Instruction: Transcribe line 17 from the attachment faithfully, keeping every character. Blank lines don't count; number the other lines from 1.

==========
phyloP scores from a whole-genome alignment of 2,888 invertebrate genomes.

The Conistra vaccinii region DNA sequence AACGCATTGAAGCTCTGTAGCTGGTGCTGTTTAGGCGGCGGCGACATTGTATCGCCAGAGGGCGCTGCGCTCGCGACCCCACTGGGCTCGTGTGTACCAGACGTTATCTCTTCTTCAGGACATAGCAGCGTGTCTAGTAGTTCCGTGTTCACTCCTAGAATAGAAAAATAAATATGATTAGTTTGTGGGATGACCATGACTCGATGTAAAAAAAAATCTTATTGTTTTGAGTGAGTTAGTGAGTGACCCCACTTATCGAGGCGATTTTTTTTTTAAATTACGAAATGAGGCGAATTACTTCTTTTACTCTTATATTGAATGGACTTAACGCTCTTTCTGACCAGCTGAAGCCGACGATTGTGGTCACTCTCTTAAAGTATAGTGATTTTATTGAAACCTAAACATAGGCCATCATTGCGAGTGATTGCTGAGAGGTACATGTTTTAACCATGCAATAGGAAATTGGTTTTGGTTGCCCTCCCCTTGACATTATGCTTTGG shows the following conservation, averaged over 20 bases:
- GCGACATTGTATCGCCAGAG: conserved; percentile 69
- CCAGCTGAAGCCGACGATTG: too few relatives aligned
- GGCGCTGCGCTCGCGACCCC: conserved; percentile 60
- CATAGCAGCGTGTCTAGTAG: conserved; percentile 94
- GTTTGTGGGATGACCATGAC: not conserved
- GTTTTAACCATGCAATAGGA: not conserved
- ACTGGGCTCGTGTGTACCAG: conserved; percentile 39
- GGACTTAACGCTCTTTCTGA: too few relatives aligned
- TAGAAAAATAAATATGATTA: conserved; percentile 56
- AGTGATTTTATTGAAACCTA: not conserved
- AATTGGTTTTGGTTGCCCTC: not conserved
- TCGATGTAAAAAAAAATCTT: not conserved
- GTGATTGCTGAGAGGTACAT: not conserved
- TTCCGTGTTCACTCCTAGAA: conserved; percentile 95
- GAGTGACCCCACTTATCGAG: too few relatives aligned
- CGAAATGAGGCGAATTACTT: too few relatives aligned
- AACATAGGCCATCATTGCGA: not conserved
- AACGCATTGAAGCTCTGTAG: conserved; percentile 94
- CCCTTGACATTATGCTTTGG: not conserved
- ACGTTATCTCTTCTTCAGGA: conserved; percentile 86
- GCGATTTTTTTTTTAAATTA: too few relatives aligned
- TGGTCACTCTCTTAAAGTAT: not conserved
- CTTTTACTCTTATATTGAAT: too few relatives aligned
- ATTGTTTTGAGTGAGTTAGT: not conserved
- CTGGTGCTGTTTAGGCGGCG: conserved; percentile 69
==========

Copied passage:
- GAGTGACCCCACTTATCGAG: too few relatives aligned